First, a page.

Mac malware authors release a new, more dangerous version

Apple finally responded to the Mac Defender outbreak, with a technical note containing removal instructions and the promise of a removal tool. Within hours, the bad guys had released a new version of their malware. This one doesn't require that you enter an administrator's password.
Written by Ed Bott, Senior Contributing Editor

Yesterday, 25 days after the Mac Defender malware began to appear in the wild, Apple finally responded. In a technical support note, “How to avoid or remove Mac Defender malware,” the company posted instructions for users to follow if they’ve encountered this malware specimen in the wild. It also promised a security update to remove infections automatically.

File that memo under, “Too little, too late.”

Within 12 hours of Apple’s announcement, the author of the original Mac Defender program had a new variant available that renders key portions of the current Mac Defender prevention plan obsolete.

A security researcher for Intego, the Mac-centric security company that identified the original Mac Defender, found the first example of this new code via a poisoned Google search very early this morning.

Several factors make this specimen different. For starters, it has a new name: MacGuard. That’s not surprising, given that the original program already had at least three names. But this one is divided into two separate parts.

The first part, a downloader program, installs in the user’s Applications folder. If you’re an administrator on your Mac (and most people are, given that the overwhelming majority of Macs have only one user and the default account in that scenario is an administrator), the installer will open automatically. All you have to do is click Continue to begin the installation.

Unlike the previous variants of this fake antivirus, no administrator’s password is required to install this program. Since any user with an administrator’s account – the default if there is just one user on a Mac – can install software in the Applications folder, a password is not needed. This package installs an application – the downloader – named avRunner, which then launches automatically. At the same time, the installation package deletes itself from the user’s Mac, so no traces of the original installer are left behind.

Update: The preceding scenario assumes that the user has visited the SEO-poisoned site using Safari (the default browser in OS X) and that the browser's default settings are in use. You can block the automatic installation in Safari by clicking File, Preferences, and then clearing the Open "Safe" Files After Downloading check box.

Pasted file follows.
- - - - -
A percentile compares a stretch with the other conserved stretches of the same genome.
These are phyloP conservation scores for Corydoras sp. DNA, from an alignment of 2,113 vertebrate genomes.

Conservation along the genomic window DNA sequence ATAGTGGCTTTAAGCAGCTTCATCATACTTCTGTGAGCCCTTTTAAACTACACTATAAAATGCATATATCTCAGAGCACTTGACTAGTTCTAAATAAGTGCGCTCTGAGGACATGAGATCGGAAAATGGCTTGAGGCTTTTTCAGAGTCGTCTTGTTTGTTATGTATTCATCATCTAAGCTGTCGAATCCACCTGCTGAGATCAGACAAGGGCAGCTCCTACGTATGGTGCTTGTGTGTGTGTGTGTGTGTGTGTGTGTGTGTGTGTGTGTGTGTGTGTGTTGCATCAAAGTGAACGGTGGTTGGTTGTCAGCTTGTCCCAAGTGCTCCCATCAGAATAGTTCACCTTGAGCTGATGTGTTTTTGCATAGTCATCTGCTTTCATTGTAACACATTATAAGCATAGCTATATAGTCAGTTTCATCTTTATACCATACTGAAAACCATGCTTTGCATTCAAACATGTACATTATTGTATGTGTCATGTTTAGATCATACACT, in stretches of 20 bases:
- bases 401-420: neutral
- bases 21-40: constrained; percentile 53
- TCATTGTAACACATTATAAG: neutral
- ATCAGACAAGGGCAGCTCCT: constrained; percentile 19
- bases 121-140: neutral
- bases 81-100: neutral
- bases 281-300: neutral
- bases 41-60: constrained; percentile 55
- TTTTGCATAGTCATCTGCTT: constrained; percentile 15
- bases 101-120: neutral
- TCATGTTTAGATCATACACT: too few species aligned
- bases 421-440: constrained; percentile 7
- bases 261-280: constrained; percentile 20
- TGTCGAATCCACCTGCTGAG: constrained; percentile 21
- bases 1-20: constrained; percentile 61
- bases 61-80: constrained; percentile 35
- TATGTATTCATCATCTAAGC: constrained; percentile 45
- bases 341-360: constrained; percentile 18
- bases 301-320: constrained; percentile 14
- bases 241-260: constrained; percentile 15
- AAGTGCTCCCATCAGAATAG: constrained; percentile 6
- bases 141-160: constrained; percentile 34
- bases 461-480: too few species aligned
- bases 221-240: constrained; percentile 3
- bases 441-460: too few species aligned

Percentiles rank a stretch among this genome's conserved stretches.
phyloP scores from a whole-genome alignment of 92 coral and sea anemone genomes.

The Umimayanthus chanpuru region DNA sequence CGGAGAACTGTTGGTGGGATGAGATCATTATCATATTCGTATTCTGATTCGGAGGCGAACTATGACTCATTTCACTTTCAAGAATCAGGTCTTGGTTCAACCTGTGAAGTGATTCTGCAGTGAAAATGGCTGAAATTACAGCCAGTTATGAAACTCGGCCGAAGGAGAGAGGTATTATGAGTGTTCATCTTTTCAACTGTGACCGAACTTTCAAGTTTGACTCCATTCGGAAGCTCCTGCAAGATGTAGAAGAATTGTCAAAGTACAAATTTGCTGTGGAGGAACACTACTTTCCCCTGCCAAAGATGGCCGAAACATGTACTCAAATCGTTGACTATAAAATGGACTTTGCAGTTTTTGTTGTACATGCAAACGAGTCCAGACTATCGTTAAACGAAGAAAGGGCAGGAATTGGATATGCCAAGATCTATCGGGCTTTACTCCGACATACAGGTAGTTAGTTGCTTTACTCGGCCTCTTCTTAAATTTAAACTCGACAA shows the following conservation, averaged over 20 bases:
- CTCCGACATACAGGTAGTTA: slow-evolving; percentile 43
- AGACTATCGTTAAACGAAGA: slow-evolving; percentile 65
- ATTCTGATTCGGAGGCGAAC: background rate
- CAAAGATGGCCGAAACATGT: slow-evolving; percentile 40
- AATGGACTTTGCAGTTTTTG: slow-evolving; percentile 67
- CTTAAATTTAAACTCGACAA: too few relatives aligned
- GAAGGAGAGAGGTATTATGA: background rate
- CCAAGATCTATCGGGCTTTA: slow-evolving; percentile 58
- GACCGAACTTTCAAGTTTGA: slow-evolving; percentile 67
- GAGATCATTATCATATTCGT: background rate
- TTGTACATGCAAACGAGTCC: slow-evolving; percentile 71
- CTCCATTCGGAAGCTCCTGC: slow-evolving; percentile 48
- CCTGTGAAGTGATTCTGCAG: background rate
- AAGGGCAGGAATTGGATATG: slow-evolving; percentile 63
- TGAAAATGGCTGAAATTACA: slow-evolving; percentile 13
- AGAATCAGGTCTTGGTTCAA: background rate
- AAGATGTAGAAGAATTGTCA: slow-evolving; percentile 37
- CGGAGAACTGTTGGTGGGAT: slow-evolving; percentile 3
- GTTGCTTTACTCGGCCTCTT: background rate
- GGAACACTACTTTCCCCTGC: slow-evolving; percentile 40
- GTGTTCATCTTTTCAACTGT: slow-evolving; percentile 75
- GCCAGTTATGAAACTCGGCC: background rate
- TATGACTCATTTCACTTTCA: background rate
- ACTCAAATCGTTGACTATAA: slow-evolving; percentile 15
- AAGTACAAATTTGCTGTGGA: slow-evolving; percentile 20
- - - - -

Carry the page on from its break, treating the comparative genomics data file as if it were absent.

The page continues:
In this release, visiting a malware distribution site using Firefox or Safari causes a Zip file to be downloaded. Running the installer in that Zip file does not require an administrator password.

The downloader portion then installs the second part, which is similar to the original Mac Defender.

The new architecture seems to be a specific response to Apple’s instructions in the Mac Defender security note: “In some cases, your browser may automatically download and launch the installer for this malicious software. If this happens, cancel the installation process; do not enter your administrator password.”

In this new variation, no password is required as long as you're logged in using an administrator account. That might lull a potential victim into thinking they’re safe.

I know a lot of Apple users who breathed a sigh of relief yesterday, thinking that Apple’s belated response finally means that the problem is over. As any computer security researcher will tell you, this arms war is just getting started.

Apple appears to be treating this outbreak as if it were a single incident that won’t be repeated. They seriously underestimate the bad guys, who are not idiots. Peter James, an Intego spokeperson, told me his company's analysts were "impressed by the quality of the original version." The quick response to Apple's move suggests they are capable of churning out new releases at Internet speeds, adapting their software and their tactics as their target—Apple—tries to put up new roadblocks.

If Apple plans to play Whack-a-Mole with these guys, they’re in for months of misery. Just ask any Windows security expert who was around in 2003 and 2004 when Microsoft was learning a similar painful lesson. If each reaction from Apple takes two or three weeks, the bad guys will make a small fortune and Mac users can count on significant pain and anguish.

If you've run across this new variation in the wild, let me know. I'll have my eyes open and plan to report back if I find anything.

Editorial standards